Home Studio Equipment

Home Studio Madness!!!! Awright, I got sick of using my infamous blue blankie as a background. I just couldn’t get the wrinkles out. I need a regular, cheapo, studio backdrop to take the occasional family picture or snowy day flower. Time to upgrade! Time to spend money! Wooohooo!!!!

The infamous Blue Blankie and my other home studio favorites:

I broke an old rule of mine: do as much on-line research as I can.  This time, I going to talk to a ~gasp~ a salesperson.  I have been reading up a bit and knew I needed a backdrop and some flash diffusers like a flash umbrella, but that was about it. I just hopped in my car and drove to the B&H NYC superstore. Wow, this place is a mecca for photo video nerds of all kinds. Sheesh!!! Just an unbelievable store with everything! Every name brand, every model, and every size. And the staff all have professional backgrounds in whatever you are considering buying. I just went to the studio section and asked to be helped by a portrait photographer. This guy was great, he showed me samples of his studio work… business head shots and such….. Ok, now to squeeze his head for information and advice.  These guys are NOT on commission, thank you B&H. My request was simple: I want a cheap, minimal home studio setup. I didn’t want cheapo junk, but one step above that. With a little chatting, I let him know I had a tripod, two Canon flashes, a third crappy manual flash, and a blue blankie.   His first piece of advice? Ditch the blue blankie. I now know I got the right guy who clearly knows his stuff.   We talked and I ended up overbuying… oh well. But this is going to be fun learning how to use this stuff!!!

The inventory and my rational:

1 – Impact Background Support System – 12′ Wide  $104

This is to hang either a cloth backdrop or role of paper. I got the real wide one ….well just because I just did.

2 – Savage Accent Washed Reversible Muslin Background (10 x 24′, Dark Gray)   $119

The consultant said he has been using a similar grey cloth background for twenty years. Good enough for me.

3 – Savage Widetone Seamless Background Paper (#31 Blue Jay, 53″ x 36′) $27.99

The paper roll slips onto the support beam and mimics blue sky. The consultant said there were lighter blues, but can they can wash out with flashes. If this was too blue, just desaturate the blue a bit in you pics or put light onto it.

4 – Impact Convertible Umbrella – White Satin with Removable Black Backing – 45″ $14.95

Standard studio tool for flash

5 – Raya EFS-24 Easy Fold Softbox Set (24 x 24″) $49.95

Standard studio tool for flash

6 – Yongnuo YN-622C II E-TTL Wireless Flash Transceiver for Canon (2-Pack) (2) $77.99 x 2

I was using a cheapo wired system that worked, but the wires were a real pain and I was tripping on them. Time to graduate to these new, cheapo, Chinese units. I needed four, three for my three flashes and one acts as a transmitter on my camera.

7 – Two cheap light stands, and a bracket thingy $90.00

8 – A white and a black foam board from Michael’s Crafts – too cheap to remember

Yep, I overspent. Total was $566.81. Ouch. Honestly, all you really need is the cloth background just taped to a wall, the paper roll, the light stands, the flash umbrellas and the remote flash triggers for around $250 sans flashes.  Not cheap I know, but way less than I spent. I over did it.   Ah…. who cares… this is entertainment!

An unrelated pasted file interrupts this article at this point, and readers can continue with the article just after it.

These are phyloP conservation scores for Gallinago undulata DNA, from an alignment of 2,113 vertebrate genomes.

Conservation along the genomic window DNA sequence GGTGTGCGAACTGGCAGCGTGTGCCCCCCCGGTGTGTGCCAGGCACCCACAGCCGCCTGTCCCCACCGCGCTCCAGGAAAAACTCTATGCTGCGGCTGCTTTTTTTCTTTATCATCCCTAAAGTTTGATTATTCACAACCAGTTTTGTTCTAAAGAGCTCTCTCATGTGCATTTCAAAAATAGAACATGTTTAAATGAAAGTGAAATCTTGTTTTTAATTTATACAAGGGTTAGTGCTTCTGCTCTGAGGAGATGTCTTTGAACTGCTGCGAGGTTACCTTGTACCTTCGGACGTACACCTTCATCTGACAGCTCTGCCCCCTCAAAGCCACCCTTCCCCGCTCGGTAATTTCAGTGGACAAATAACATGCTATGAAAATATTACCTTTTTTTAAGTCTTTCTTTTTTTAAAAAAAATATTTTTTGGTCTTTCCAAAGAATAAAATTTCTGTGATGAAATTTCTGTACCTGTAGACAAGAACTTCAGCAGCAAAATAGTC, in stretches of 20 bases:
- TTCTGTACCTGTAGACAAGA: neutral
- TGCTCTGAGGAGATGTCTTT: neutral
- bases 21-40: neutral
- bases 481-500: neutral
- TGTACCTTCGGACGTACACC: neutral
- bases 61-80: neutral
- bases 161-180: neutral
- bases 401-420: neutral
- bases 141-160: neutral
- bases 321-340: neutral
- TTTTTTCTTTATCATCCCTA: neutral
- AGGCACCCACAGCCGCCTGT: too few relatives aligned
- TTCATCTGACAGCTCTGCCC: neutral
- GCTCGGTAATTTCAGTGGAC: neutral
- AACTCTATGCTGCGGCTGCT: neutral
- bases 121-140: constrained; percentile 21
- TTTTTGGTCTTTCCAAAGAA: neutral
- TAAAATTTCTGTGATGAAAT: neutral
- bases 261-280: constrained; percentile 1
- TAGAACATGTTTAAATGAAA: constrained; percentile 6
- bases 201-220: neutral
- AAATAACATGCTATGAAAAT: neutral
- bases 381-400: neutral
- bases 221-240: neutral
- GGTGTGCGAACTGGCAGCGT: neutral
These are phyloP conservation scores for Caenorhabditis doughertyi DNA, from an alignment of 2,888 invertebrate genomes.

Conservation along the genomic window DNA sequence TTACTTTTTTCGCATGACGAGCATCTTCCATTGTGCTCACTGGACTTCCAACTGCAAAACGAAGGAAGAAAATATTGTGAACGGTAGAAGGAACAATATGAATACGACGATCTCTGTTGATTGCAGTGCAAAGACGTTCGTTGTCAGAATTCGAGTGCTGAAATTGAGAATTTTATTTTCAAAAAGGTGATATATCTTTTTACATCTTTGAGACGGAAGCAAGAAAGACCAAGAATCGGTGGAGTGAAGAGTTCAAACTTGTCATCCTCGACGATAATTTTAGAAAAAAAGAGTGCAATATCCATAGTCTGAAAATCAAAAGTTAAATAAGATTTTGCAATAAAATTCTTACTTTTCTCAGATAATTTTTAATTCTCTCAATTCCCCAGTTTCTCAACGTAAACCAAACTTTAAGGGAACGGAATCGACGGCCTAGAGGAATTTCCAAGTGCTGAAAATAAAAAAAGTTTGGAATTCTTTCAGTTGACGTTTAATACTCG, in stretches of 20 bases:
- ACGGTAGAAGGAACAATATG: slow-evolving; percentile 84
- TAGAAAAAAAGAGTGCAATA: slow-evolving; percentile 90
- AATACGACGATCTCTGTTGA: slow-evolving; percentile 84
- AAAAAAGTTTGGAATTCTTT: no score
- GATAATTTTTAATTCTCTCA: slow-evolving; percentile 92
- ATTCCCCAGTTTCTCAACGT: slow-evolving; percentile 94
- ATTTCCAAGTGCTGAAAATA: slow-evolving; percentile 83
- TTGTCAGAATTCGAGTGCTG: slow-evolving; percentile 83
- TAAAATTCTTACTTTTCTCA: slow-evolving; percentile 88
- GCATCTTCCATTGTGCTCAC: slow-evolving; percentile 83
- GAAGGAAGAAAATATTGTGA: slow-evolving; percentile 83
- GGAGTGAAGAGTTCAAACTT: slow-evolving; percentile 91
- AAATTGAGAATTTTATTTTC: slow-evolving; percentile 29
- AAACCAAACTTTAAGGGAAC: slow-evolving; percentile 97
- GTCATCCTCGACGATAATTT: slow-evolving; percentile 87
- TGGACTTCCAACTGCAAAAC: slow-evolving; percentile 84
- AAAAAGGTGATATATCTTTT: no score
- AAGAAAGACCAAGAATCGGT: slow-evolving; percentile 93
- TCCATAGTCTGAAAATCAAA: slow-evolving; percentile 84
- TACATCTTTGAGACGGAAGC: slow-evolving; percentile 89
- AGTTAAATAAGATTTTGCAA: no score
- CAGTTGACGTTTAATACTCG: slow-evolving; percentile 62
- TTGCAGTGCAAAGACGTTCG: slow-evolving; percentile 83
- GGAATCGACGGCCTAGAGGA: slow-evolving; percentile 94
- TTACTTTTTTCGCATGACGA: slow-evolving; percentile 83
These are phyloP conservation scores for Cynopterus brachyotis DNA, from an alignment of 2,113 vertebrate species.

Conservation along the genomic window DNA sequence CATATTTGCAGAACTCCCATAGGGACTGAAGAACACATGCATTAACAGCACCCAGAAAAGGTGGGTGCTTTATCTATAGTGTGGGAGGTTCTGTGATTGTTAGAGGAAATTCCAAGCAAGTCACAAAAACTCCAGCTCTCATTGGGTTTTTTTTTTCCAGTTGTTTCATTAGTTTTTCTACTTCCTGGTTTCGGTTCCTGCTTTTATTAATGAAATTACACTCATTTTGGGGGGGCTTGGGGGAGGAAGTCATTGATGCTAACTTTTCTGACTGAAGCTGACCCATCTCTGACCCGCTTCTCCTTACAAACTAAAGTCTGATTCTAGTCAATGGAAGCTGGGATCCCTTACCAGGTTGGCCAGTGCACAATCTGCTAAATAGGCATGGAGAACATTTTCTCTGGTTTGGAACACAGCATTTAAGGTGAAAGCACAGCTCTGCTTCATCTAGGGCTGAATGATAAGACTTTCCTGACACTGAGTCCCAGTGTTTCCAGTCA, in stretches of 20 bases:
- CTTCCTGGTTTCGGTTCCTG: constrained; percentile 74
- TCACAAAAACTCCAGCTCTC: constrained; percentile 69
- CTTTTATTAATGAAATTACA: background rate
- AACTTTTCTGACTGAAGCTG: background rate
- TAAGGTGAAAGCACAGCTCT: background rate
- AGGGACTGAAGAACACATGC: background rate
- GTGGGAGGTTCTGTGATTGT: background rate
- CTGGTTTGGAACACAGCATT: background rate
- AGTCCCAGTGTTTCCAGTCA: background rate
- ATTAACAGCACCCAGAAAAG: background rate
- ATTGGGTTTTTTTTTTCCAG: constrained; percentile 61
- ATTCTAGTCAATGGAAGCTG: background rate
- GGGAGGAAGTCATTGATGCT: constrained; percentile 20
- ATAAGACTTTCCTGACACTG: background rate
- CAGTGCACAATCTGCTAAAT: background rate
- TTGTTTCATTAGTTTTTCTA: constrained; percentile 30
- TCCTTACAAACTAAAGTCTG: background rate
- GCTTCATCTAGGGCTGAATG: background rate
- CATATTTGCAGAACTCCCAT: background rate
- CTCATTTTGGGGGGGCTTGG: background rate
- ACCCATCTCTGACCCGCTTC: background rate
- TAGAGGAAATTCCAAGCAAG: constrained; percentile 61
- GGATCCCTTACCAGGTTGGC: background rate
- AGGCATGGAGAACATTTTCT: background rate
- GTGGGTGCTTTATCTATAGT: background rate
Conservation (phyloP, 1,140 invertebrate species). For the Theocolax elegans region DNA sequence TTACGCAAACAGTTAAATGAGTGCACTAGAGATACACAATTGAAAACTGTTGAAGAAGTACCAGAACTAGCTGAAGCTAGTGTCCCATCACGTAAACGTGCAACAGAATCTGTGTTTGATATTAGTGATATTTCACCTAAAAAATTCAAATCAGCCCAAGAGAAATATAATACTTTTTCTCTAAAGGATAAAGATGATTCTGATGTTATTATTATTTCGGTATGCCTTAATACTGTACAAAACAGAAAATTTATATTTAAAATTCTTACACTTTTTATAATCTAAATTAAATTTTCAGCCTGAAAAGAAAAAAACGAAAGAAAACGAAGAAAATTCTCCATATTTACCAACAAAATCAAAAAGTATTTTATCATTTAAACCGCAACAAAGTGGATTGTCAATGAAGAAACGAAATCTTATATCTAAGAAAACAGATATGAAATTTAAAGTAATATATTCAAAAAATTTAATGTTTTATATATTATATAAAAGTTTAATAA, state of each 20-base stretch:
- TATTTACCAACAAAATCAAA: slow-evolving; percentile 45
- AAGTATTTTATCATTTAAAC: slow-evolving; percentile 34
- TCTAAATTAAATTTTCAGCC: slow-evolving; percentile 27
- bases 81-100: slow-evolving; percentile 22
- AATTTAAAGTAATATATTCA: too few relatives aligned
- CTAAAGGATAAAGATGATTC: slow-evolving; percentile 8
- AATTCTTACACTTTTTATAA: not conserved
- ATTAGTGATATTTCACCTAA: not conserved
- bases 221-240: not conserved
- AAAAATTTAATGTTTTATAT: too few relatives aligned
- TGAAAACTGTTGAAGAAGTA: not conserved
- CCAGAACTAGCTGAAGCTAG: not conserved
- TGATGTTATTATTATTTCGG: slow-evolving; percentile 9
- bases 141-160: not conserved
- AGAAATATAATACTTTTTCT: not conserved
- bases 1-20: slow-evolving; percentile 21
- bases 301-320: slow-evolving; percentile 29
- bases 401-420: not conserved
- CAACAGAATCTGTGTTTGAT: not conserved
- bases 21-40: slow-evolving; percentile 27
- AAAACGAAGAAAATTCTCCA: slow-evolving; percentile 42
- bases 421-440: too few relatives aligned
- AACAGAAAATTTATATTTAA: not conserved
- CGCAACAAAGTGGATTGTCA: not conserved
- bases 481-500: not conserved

The Set Up First, I am not going to claim these are great pics. Even with the diffusers, the flash is harsh from improper placement. The trick with flashes is getting best mix of backlight and side light. Backlighting gives your subject a nice glow and makes semi-translucent flower petals pop. Side lighting can cast nice micro-shadows and contrasts that can make a photo great. I got neither. Oh well.   For camera settings, I used the same as for my Amaryllis here. In general, I like to backlight flowers with a direct-firing flash usually from the side rear. I used both the umbrella and then switched to the soft box for front lighting. For flowers, just stop at your local grocery store. Cheap. I used only the blue paper background for these pictures and then held up a white then black foam board to try something different. Now to practice, practice, practice drinking more beer… and throw in some photography in between bottles.

IMG_0853TTPsm IMG_0860TTPsm

For the compound picture, I took three shots, one with the blue, professional paper background, and then held up a white and then black cheapo foam board for the other backgrounds. I then took one of the pics and turned it black and white in LightRoom where I then exported them as JPGs. I then took these four JPGs and combined them using Corel’s PaintShop Pro X8. LightRoom is great for processing RAWs, but for these kinds of manipulations, adding text, and putting mustaches on your girlfriend, you need a cheap JPG editing tool like Corel.

The Equipment:

  • Canon 5DSr
  • Canon EF 100mm f/2.8L Macro IS
  • Canon Speedlight 580 EXII
  • Canon Speedlight 430 EX
  • Manfrotto 190 CXPRO4 tripod
  • Vanguard GH-300T Pistol Grip Ball Head
  • LightRoom 6.1
  • Raya EFS-24 Easy Fold Softbox Set
  • Savage Widetone Seamless Background Paper (#31 Blue Jay, 53″ x 36′)
  • Yongnuo YN-622C II E-TTL Wireless Flash Transceiver for Canon
  • Savage Accent Washed Reversible Muslin Background (10 x 24′, Dark Gray)
  • Impact Background Support System – 12′ Wide
  • Impact Convertible Umbrella – White Satin with Removable Black Backing – 45″
  • A white and a black foam board from Michaels Crafts

Location Types: Home Studio. Galleries: Camera Tech, Flowers, and Home Studio.

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